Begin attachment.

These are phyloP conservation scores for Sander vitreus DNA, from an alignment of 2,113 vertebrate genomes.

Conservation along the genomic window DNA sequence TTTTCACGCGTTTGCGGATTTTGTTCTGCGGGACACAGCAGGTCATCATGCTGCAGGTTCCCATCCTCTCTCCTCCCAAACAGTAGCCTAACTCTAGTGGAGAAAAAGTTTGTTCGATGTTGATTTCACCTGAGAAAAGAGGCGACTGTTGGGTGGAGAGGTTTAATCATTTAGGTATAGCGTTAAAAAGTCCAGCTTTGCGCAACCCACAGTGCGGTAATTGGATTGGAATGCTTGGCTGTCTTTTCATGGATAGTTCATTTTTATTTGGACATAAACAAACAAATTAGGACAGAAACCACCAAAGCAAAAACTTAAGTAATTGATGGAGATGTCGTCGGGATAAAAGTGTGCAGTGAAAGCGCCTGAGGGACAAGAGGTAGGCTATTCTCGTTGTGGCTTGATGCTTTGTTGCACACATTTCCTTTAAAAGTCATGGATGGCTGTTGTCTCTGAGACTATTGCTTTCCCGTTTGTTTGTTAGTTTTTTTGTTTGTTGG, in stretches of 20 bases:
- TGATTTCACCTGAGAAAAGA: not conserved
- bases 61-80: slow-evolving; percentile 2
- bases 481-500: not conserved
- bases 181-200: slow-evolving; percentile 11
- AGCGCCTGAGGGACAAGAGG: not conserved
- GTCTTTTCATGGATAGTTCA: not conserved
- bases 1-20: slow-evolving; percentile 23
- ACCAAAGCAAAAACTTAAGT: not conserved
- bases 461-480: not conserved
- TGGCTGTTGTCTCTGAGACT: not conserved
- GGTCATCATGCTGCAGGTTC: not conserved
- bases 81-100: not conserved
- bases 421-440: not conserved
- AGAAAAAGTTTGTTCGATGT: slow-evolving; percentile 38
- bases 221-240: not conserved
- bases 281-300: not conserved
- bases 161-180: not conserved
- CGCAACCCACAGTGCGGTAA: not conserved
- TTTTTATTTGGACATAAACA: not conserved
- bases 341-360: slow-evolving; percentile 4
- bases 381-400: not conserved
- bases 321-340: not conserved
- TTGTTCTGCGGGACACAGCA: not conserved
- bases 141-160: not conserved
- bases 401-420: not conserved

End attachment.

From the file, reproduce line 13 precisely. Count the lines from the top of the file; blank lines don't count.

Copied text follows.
- GGTCATCATGCTGCAGGTTC: not conserved